More for mind-oriented practitioners

NET is used by Mind-oriented practitioners to help their clients process and release stress-related issues — both in mind and body.

While the NET protocol itself is not considered to be psychology, the following principles apply within the steps of NET:

  1. cognitive (identifying thoughts and internal dialog associated with recollections),
  2. emotional (identifying the emotions the recollection elicits), and
  3. behavioral (how the recollections affect actions, relationships, etc.).

Within the steps of NET, the practitioner uses the following 8 dynamics to help address unresolved mind/body stress:

When working with NET, practitioners use a manual muscle test as a tool to help identify involuntary physiological responses. In this way, the muscle test is used as a gauge of autonomic reactivity to given physical and/or verbal stimuli. READ MORE

Mind-oriented practitioners often start the NET portion of a session with an “I’m OK” Personal Declarative (PD). If a PD tests weak, the practitioner can then find an associated pulse point, identify a related emotion and further develop the core issue.

During the NET correction phase, clients are asked to hold a specific pulse point and the Emotional Points (located on the forehead, halfway between the pupils and the natural hairline), and engage in a simple breathing process while they focus on the identified distressing event.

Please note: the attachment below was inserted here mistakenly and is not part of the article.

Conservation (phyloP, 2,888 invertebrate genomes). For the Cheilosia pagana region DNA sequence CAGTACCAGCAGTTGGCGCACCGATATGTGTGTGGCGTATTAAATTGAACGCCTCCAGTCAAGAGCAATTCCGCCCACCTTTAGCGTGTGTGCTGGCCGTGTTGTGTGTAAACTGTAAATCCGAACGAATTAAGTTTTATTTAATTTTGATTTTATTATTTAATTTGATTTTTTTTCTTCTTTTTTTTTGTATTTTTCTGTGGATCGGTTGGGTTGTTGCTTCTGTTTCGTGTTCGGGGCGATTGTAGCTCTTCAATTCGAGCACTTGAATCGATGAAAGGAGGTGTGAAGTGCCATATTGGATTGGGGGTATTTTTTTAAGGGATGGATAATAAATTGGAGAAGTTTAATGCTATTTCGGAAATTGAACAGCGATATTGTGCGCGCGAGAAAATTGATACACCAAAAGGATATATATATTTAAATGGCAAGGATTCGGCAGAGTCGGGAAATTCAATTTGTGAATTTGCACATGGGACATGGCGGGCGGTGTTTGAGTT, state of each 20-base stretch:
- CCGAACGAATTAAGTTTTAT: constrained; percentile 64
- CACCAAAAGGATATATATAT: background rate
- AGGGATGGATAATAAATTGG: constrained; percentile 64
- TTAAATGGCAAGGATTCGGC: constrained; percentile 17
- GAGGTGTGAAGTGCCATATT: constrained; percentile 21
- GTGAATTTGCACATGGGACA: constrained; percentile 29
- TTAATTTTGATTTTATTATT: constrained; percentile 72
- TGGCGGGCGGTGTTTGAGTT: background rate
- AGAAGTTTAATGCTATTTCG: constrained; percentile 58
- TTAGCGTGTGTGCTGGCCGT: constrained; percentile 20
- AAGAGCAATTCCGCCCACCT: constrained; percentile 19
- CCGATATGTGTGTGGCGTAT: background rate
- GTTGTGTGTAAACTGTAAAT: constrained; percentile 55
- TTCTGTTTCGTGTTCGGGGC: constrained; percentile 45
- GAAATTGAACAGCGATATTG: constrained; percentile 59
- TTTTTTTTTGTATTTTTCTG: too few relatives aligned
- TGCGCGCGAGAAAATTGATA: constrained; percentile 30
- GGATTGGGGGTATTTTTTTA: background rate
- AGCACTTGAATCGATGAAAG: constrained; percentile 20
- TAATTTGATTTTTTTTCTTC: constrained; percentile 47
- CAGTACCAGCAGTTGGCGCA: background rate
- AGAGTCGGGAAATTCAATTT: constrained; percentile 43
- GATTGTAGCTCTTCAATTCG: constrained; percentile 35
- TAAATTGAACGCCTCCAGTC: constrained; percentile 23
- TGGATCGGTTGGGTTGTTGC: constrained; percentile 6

When finished, the practitioner will retest the original “I’m OK” PD, and it should now test strong — indicating the client is congruent with the PD and more balanced in regard to this issue.

A ‘Home Run Formula’ Model of Care

Although stress and stress-related sypmptoms can be a huge component of health, we know other factors can also cause and/or contribute to unwanted mind and body conditions. READ MORE

Generally whatever we do as practitioners fits on one or more of the bases of the Home Run Formula. Practitioners often have a primary focus on one of the bases and will later address the other bases in the order they feel is best or refer as necessary.

Scientific Evidence

In a recently published study, brain regions involved with traumatic memories and distress (such as the brainstem, insula, anterior cingulate gyrus, and parahippocampus) were identified to have significantly reduced activity after the NET intervention. The study also found that a brief therapeutic course (3 to 5 visits) of the NET intervention reduced reactivity in the autonomic nervous system, with participants reporting they had diminished distress, improved emotional self-regulation, and an overall improvement in the quality of their life. MORE ABOUT RESEARCH

More on ‘What is NET’ & How it Evolved

In the mid 1980s, Dr. Scott Walker started developing a procedure (which he eventually named NET) that would help his chiropractic patients who had chronically recurring vertebral subluxations — those cases where a traditional adjustment didn’t always hold and the patient’s symptoms failed to fully resolve. What Dr. Walker came to discover was that there was often an associated emotional/stress overlay that was retriggering the physical problem, and once this was addressed, patients got better — both in body and mind. READ MORE

Download the NET Brochure